PA Q&A: Chris Ball

Date: Thursday, November 17, 2022

The Physician Assistant Commencement Ceremony is December 2, 2022. Members of the Class of 2022 reflect on their time in PA school ahead of graduation day.

Christopher Ball stands in a boat holding a small fish and smiling


Marion, Iowa

Degrees and distinctions:

Bachelor of Science in Biology and Kinesiology and Minor in Chemistry from Loras College

Master of Physician Assistant Studies from University of Iowa Carver College of Medicine

Future plans:

I have accepted a job working for MercyOne Waterloo. I will be practicing rural family medicine in small communities in Eastern Iowa.

How did you choose this career path?

As I was growing up, I was determined to find an occupation that would allow me to do the most good for the most people. I had a propensity for science, so I chose medicine. I wanted the flexibility to shape my career and specialty to suit my skills the best, so I chose to be a PA.
I grew up in and around rural Iowa, so practicing rural medicine was an easy choice!

What experiences outside the curriculum enhanced your education?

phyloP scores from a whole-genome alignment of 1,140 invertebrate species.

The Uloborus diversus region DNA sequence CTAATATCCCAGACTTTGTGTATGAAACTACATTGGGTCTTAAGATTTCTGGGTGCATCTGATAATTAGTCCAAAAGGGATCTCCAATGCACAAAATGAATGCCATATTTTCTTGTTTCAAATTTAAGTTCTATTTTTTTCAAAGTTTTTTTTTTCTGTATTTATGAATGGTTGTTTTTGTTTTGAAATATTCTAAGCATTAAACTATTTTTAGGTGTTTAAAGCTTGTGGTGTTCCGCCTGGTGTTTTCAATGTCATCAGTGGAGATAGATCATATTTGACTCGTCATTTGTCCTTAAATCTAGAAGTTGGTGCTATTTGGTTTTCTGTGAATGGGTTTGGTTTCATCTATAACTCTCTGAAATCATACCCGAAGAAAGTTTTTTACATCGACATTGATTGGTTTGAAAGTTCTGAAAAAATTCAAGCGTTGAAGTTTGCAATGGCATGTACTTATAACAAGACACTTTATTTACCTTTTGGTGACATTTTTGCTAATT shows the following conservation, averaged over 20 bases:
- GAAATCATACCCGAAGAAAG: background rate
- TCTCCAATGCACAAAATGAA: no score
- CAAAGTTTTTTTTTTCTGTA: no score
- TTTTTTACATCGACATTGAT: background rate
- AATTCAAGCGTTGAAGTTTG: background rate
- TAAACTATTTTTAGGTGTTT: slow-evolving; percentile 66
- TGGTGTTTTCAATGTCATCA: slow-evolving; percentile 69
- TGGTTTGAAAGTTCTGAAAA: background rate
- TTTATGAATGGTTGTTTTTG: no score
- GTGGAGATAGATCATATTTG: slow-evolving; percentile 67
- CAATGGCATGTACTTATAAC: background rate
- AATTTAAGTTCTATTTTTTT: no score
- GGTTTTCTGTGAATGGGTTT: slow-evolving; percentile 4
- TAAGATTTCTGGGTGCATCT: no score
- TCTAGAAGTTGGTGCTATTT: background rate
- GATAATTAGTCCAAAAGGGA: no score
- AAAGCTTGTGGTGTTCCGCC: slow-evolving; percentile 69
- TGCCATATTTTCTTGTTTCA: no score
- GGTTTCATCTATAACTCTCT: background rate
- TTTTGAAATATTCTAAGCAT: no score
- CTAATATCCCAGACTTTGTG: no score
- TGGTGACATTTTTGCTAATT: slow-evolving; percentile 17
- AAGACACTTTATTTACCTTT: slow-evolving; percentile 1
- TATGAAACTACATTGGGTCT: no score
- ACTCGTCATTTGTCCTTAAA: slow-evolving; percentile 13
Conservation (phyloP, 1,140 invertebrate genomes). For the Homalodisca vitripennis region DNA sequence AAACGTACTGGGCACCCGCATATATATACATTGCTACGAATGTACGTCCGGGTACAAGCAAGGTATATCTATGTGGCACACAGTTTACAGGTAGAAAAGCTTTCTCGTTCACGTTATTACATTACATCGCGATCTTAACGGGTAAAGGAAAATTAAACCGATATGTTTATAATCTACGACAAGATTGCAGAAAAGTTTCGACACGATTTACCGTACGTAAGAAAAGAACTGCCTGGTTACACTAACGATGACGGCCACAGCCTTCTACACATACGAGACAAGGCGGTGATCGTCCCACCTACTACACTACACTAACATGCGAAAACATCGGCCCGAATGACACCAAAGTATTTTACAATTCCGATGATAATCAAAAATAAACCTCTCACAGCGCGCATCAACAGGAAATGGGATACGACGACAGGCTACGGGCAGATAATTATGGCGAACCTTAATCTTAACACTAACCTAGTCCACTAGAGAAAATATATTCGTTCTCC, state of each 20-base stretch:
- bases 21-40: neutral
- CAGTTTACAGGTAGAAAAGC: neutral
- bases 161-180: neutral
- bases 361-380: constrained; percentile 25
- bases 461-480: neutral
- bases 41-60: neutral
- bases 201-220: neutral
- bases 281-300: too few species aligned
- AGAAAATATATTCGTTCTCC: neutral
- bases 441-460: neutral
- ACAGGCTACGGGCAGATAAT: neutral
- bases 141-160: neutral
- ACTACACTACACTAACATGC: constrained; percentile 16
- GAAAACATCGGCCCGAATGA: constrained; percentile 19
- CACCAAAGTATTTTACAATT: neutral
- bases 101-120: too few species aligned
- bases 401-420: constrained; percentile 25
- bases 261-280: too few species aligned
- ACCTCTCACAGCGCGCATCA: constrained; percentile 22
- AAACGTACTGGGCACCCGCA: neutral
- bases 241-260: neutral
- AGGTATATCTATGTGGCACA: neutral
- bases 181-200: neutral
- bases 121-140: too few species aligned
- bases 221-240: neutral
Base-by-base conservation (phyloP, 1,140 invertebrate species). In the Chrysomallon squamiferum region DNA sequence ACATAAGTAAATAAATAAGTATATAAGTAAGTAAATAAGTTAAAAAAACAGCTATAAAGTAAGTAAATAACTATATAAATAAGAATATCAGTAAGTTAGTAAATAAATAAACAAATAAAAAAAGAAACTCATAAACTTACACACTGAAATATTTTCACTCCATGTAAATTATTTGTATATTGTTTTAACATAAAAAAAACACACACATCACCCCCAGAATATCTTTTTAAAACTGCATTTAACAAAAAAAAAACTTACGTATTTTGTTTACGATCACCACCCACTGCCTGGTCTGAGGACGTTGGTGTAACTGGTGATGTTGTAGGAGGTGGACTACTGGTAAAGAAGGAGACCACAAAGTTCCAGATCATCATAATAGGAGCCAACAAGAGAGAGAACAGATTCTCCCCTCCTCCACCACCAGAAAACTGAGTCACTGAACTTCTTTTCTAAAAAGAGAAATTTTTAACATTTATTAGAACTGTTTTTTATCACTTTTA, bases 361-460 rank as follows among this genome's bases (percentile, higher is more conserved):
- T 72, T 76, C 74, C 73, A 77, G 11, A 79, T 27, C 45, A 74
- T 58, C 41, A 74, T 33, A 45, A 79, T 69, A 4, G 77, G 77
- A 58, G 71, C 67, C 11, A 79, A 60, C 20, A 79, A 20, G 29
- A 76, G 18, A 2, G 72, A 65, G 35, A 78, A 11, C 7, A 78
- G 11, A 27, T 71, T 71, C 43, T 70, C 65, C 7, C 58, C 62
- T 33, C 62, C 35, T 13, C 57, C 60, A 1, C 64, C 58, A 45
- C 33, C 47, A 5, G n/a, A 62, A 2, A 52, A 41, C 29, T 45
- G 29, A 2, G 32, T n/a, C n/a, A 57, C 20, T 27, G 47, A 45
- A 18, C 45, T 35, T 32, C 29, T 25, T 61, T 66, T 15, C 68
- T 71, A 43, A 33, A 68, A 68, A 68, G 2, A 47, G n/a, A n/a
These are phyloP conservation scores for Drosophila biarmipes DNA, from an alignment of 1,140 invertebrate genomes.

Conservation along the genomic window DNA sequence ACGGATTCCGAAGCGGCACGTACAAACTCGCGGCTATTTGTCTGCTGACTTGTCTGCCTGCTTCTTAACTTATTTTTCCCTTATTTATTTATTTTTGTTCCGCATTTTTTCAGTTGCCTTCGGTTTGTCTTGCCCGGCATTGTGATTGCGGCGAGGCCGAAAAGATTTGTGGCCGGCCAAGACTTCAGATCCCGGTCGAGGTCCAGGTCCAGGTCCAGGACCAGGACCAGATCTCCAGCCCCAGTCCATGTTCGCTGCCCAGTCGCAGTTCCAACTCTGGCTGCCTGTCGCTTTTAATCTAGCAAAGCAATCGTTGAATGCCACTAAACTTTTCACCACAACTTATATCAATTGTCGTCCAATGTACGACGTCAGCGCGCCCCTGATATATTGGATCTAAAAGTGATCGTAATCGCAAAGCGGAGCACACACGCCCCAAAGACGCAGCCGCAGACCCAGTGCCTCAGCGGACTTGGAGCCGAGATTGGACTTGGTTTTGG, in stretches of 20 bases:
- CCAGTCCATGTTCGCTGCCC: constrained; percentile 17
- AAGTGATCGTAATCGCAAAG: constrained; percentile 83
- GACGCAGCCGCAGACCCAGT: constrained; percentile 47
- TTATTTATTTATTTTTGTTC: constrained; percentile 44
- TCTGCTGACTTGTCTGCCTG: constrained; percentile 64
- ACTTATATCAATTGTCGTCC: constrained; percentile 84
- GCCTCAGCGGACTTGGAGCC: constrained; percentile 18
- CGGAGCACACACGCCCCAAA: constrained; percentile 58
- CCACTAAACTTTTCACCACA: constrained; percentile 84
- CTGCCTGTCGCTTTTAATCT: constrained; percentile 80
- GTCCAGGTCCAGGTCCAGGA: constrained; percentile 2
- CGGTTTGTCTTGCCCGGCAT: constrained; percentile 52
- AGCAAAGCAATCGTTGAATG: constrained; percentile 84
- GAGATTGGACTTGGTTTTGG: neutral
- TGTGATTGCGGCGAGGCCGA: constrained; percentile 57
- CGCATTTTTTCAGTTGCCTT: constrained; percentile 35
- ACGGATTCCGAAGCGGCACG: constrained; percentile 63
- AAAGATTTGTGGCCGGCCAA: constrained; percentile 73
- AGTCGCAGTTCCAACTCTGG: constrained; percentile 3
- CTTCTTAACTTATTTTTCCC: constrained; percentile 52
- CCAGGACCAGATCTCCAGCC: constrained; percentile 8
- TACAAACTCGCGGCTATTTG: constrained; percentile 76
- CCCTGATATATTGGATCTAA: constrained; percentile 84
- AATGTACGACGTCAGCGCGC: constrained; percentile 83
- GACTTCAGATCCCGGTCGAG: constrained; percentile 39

The majority of my time was spent in virtual classrooms, sleeping, maintaining my personal and mental health, and seeing the friends that I made along the way. That’s perfectly okay, and more than enough of an grad school experience for me. I’m not sure, if I went back, that I would make any changes.

Who was helpful in guiding and mentoring you?

Nick Rains, PA-C, who practices in Grundy Center, Iowa, was a true mentor to me. Throughout my family medicine rotation with him, he introduced me to the practical dichotomy of doing right by your patients and showing them respect, while also having expectations of them. In the end he taught me that it is okay to be stressed or disappointed on your patients’ behalf, because that shows that you care about them as people.

What was the most rewarding part of your experience?

Forming close friendships, both in and out of the clinic, with my classmates and colleagues.

Share one memory that sticks out from your time as a student here.

There is a group of medical students who love to rock climb. I got myself involved with them and began indoor climbing my first year. After a few months, I was outdoor climbing some real rock faces! This is something I never thought possible just a few short years ago.

What advice would you give to an incoming PA student?

No matter your background, skills you bring in, prior successful study habits, etc., you will not be 100% ready and proficient in PA school from the start. Everyone changes and evolves over their time in the program. The key is to be adaptable and ready to pivot at a moment's notice. Moreover, I encourage you to take advantage of helping hands when they present themselves, whether you're struggling or acing all your tests!